In the Pacific Northwest where the growing season is shorter, any extension can be a help. Stephen Hindrichs of Sooke on Vancouver Island, British Columbia, is experimenting with using his home garden space as fully as possible — especially vertically.
We videoed this low-cost vertical planter he used to grow strawberries (top photo). Dirt is packed into a wood pallet. He stapled garden fabric to keep soil from falling out. The strawberries are planted into little slits in the cloth. He props the pallet vertically against a fence (which holds warmth which the plants like). Stephen says he waters by hand or with a soaker hose woven through the pallet soil. Does it work? — Stephen got oodles of strawberries last season!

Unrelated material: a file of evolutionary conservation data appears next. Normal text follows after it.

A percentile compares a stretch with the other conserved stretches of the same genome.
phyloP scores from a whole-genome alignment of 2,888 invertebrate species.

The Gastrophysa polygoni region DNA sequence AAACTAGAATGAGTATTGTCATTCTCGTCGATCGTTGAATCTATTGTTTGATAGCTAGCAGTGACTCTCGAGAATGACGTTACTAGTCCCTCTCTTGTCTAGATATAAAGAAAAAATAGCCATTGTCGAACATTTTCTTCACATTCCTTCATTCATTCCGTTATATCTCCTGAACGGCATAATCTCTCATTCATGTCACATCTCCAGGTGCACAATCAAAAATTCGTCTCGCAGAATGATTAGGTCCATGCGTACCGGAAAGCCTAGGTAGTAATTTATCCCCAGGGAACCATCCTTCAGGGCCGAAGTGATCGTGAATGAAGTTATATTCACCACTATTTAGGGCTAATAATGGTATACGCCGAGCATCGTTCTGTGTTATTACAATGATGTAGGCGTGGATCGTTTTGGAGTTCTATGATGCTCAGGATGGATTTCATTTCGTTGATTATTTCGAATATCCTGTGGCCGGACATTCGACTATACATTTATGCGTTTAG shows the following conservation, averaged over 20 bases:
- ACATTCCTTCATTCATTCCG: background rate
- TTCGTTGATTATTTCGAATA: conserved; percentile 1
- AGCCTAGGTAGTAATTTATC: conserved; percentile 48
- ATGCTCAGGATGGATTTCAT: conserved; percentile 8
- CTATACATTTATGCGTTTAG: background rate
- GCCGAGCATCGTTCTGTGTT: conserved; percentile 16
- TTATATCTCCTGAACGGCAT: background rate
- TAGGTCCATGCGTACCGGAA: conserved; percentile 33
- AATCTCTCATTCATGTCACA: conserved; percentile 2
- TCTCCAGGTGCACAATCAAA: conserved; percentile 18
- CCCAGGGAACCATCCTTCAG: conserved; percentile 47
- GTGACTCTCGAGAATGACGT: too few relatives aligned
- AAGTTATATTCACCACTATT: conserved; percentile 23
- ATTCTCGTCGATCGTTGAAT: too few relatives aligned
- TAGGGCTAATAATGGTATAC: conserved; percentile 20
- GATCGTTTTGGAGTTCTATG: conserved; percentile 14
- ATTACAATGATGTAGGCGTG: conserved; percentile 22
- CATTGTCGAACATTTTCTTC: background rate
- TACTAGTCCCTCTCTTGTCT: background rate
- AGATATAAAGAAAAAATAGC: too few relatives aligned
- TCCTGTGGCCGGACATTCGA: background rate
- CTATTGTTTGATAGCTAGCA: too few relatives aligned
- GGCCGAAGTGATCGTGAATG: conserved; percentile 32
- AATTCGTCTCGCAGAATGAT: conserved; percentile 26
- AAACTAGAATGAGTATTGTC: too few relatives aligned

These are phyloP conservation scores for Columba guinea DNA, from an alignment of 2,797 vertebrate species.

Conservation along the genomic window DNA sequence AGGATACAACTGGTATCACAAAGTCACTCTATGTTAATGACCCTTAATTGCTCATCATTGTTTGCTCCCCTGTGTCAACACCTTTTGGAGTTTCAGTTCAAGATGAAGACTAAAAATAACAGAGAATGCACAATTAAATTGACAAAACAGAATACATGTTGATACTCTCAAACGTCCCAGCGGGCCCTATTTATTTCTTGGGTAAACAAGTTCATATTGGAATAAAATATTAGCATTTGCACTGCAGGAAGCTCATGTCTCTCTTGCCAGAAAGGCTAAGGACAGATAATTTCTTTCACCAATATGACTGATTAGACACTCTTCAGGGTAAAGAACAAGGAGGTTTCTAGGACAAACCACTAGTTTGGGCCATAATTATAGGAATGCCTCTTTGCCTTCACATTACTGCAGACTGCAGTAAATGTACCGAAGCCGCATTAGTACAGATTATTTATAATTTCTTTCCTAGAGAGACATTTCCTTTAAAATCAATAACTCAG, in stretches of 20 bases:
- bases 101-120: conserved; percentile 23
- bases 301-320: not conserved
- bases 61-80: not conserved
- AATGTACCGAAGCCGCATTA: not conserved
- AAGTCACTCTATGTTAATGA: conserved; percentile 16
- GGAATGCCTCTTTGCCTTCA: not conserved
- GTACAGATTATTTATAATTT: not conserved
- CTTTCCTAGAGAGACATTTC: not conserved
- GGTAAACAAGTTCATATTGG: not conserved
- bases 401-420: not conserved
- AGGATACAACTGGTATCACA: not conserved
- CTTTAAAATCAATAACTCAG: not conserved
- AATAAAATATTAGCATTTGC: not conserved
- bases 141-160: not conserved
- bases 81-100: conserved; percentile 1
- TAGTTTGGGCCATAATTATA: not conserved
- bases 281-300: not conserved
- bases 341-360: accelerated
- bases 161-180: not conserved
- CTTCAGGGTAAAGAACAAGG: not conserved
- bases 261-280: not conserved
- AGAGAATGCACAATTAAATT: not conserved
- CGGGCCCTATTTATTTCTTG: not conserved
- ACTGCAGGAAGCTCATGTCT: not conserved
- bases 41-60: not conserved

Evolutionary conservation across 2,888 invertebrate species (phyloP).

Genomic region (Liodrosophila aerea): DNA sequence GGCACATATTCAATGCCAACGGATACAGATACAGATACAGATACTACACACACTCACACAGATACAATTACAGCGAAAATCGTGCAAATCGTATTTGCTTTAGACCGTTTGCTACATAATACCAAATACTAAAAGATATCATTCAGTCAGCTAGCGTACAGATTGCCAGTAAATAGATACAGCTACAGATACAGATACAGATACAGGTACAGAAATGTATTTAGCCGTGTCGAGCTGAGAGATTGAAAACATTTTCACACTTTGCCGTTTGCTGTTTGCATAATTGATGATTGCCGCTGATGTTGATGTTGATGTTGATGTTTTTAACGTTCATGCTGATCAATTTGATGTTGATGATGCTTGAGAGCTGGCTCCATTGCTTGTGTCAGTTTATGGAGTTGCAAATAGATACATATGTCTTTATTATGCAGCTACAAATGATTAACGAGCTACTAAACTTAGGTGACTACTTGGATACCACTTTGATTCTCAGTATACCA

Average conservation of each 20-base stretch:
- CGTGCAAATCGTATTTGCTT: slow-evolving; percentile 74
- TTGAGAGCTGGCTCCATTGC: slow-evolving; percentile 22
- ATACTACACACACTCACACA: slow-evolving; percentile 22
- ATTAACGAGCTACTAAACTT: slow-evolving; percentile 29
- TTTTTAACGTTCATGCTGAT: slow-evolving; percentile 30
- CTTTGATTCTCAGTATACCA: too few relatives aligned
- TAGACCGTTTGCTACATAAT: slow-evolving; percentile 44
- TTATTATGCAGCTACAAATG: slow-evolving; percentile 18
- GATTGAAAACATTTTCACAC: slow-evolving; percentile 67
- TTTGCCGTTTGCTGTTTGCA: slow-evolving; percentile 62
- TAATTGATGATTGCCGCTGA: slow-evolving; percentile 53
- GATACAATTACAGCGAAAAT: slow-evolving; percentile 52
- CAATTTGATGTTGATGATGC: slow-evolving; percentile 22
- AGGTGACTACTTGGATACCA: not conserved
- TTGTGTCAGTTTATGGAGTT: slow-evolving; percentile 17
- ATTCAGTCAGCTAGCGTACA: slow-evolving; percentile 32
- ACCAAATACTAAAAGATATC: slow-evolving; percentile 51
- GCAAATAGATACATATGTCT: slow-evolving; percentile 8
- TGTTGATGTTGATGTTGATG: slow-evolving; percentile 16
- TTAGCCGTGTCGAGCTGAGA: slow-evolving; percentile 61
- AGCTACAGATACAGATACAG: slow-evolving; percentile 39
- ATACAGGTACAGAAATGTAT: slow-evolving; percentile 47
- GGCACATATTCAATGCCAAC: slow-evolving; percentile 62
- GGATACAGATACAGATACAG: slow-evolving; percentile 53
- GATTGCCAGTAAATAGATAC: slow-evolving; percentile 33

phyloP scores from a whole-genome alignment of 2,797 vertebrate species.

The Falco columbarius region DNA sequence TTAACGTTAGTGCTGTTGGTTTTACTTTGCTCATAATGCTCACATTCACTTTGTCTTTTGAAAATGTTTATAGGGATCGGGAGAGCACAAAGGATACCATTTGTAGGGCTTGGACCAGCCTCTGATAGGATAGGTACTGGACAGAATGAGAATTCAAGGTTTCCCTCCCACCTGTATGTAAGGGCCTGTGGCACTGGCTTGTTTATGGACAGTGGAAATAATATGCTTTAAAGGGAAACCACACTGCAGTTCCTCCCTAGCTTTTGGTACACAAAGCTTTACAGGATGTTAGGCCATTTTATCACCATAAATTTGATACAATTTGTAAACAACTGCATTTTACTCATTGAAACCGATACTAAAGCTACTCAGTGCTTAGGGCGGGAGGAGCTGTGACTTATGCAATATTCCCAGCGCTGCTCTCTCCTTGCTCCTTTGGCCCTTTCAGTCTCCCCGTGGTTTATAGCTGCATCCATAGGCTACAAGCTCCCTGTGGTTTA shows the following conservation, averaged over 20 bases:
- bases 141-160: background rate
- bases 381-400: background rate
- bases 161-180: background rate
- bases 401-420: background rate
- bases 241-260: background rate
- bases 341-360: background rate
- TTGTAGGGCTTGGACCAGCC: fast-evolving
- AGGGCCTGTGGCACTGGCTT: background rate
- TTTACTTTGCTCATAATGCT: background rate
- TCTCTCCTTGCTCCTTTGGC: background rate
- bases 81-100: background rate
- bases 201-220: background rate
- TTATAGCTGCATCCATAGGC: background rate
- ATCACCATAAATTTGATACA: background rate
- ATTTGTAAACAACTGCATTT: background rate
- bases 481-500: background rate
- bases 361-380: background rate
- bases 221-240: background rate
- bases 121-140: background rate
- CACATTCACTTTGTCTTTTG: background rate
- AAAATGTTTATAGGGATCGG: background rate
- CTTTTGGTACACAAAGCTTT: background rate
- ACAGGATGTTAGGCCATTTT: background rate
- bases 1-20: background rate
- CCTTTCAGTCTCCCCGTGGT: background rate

He showed us a Tower Garden he purchased. It’s an aeroponic system which pumps nutrient-laden water through the tower. Air + nutrients + water result in higher yields and bigger plants than when planted in soil. Summer squash, tomatoes, basil, peppers did beautifully last summer. (See photo from summer – you can barely see the tower for the leaves!)
Now Stephen is working on a DIY soil-based version of a Garden Tower using a large wood barrel. He’ll put a porous tube in the center and surround it with soil. Through the season he’ll fill the center with compost and worms, who will help spread the nutrients out to the periphery. We’ll check in next summer to see how well it works!
Watch Vertical Gardening for Small Spaces (#303).